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Dispatching Messages in Scala Without Conditional Statements

So far I have been having a lot of fun tinkering with an Akka IO socket server sitting atop an Actor System that can send and receive protocol buffer messages, ideally when communicating with a mobile client like iOS.

Up to this point, the samples that I have been using all have a single message type and I’ve been dispatching inbound messages to a single fixed Actor. That’s not realistic. I could be getting combat messages, communication messages, navigation messages, commerce/trade messages, and any number of other types of messages. I need to know what class to de-serialize those bytes into (this is why I put the message type as a number on the wire) and I need to know which actor to send that message to once I’ve received it.

The first thing I want is to be able to create a dispatcher map, which maps a message type to a tuple that I’ll be using to store the prototype of the message (the defaultInstance , which can be used to create new instances via mergeFrom) as well as a string that contains the actor path for the actor to which I ultimately want to send the message.

Here’s how I’ve defined my dispatcher map:


type Mergeable = { def mergeFrom(data: Array[Byte]): com.google.protobuf.GeneratedMessageLite }
val dispatchMap = Map(
  1 -> (ZombieSighting.defaultInstance.asInstanceOf[Mergeable], "akka://MyGame/user/ServerCore/DispatchTarget")
)

There’s a couple of interesting things going on here. First, I’m using a structural type to indicate that anything that has a mergeFrom method on it that produces a protobuf message is called a Mergeable and I can then pass stuff around as though Mergeable was an interface, even though the protobuf implementation for Scala that I have doesn’t treat it as such.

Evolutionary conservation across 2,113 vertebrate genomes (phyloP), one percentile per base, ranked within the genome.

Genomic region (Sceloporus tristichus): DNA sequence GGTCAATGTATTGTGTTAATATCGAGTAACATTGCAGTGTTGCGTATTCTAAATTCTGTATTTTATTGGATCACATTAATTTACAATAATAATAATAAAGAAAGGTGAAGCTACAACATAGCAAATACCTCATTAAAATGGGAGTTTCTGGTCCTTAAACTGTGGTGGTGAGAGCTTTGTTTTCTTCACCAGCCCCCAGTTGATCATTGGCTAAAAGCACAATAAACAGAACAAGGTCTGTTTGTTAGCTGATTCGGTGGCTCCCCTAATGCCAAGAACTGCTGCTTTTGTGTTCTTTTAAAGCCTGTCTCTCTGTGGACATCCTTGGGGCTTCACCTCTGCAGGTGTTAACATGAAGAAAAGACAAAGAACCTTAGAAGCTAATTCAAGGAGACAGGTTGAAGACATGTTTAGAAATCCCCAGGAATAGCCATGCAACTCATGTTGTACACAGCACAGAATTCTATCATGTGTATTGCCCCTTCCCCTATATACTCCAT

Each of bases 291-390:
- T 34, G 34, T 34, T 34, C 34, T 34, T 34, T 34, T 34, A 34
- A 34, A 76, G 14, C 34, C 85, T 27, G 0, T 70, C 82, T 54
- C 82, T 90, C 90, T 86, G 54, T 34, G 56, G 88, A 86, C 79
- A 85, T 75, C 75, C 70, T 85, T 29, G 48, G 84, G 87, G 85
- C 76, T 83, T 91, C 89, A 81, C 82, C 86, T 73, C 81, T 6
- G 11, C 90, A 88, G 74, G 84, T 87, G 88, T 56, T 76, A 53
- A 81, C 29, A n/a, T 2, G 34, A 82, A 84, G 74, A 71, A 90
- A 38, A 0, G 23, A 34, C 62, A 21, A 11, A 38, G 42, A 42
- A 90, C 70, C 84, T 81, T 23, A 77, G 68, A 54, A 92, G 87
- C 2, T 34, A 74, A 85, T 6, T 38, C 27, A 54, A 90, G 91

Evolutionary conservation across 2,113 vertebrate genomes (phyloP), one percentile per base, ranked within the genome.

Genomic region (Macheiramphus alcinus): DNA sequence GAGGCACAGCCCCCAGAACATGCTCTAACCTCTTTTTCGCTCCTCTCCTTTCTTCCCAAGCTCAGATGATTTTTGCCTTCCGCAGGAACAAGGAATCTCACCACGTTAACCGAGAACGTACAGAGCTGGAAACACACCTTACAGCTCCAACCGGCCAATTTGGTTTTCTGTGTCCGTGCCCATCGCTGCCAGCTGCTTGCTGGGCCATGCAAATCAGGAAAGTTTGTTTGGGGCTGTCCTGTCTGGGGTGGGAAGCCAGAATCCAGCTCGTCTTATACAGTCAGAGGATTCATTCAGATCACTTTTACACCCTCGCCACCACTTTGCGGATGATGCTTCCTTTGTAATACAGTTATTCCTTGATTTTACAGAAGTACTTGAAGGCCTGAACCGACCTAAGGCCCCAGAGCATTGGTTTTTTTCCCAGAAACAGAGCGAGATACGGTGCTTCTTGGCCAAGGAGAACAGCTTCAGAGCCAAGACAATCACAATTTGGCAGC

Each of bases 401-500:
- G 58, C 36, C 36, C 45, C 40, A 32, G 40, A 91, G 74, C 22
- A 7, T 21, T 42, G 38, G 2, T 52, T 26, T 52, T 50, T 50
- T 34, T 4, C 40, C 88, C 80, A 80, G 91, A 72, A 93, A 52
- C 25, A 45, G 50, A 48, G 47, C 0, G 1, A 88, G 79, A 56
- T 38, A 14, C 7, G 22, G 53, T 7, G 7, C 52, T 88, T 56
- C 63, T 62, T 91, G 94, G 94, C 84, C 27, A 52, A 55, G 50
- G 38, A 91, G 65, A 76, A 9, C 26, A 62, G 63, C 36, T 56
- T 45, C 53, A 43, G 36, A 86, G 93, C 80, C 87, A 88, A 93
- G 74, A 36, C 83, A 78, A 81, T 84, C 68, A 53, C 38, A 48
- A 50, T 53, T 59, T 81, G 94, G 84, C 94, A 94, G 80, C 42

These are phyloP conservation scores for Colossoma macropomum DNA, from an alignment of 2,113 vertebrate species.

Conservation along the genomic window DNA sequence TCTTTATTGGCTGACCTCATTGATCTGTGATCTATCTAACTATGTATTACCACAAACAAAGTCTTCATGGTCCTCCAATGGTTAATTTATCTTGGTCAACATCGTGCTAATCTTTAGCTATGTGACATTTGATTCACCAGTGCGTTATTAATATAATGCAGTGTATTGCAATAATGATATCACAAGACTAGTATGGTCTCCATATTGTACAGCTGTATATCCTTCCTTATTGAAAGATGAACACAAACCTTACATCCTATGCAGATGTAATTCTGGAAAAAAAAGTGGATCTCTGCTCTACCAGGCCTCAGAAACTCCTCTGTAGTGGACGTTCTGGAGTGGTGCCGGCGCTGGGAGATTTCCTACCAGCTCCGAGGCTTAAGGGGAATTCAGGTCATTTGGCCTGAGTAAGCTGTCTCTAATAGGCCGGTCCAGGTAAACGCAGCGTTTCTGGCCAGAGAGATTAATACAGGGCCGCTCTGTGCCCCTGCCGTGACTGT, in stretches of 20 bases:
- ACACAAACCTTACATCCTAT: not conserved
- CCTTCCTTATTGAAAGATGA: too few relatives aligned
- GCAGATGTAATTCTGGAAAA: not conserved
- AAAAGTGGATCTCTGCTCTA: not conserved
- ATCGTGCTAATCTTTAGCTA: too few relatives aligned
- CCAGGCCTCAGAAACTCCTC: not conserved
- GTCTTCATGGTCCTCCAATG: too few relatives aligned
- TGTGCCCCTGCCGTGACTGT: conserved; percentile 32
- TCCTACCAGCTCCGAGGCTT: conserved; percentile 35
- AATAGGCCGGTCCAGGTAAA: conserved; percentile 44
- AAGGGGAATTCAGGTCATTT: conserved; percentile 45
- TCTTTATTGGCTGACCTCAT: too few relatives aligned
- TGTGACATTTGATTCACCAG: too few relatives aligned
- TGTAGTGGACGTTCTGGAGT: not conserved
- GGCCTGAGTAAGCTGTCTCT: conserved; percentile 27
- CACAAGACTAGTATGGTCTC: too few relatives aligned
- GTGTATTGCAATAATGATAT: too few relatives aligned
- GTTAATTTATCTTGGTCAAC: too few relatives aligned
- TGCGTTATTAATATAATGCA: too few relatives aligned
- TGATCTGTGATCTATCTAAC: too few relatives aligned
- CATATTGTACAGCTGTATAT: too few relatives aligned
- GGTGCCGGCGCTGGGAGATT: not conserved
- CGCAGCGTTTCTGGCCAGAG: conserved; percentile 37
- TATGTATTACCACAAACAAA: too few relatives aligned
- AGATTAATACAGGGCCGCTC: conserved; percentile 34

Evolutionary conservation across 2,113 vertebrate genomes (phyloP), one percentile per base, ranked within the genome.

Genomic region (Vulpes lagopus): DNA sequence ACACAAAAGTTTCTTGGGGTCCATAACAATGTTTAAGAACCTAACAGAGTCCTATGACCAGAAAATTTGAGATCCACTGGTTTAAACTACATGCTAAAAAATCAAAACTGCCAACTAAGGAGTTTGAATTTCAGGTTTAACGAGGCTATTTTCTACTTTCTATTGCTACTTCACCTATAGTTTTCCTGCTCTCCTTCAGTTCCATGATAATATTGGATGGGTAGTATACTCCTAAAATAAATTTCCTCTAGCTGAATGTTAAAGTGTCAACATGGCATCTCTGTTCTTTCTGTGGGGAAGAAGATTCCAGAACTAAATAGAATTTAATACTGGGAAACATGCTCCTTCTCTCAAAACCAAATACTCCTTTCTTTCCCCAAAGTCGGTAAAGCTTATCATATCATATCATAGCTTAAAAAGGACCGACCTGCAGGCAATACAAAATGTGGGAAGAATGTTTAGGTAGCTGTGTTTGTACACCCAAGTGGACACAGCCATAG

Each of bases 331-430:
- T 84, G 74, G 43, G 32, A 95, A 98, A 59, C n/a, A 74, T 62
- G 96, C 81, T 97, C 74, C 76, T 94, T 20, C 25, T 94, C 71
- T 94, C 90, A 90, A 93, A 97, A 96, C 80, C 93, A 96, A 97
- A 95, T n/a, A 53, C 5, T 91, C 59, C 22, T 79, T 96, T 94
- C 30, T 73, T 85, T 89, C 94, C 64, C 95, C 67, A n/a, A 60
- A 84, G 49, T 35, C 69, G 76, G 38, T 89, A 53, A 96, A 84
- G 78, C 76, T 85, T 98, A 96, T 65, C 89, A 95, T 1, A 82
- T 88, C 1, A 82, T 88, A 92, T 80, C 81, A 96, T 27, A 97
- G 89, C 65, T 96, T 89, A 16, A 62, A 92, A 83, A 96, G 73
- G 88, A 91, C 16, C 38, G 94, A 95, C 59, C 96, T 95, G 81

Next, I’m mapping an int (which I’ll replace with constants later) to a tuple containing the default instance of the corresponding message and the actor path of the actor to whom I will be dispatching the message.

Next comes the part that I struggled with a litte. I want to be able to dispatch the appropriate message to the appropriate actor but I don’t want to use any statements like if (messageType == 1) { … } , because that’s very un-Scala looking and not as functional as I would like. I know that I have access to the map function in Scala which is pretty powerful, and my first attempt at using it worked, but it wasn’t quite as pretty.

After getting some more advice from the amazing people on Stack Overflow, I converted most of my map and “get” (Option handling) code into a for comprehension. Below is my completed dispatchMessage method, which is part of an Akka IO Iteratee stream:

def dispatchMessage: IO.Iteratee[Unit] =
  repeat {
	for {
		(messageType, byteString) <- readMessage
	} yield {
		for (
			(protoMessage, actorPath) <- dispatchMap.get(messageType);
			theMessage = protoMessage.mergeFrom(byteString.toArray);
			targetActor = SocketServer.system.actorFor(actorPath) )
		yield
			targetActor ! theMessage
  }
}

And now when I get to line 11, I can simply send theMessage to targetActor and the dispatching has taken place and now my facade on top of my business logic is really, really thin and the only thing I need to do is maintain the dispatch map object whenever I add new message support to my application server.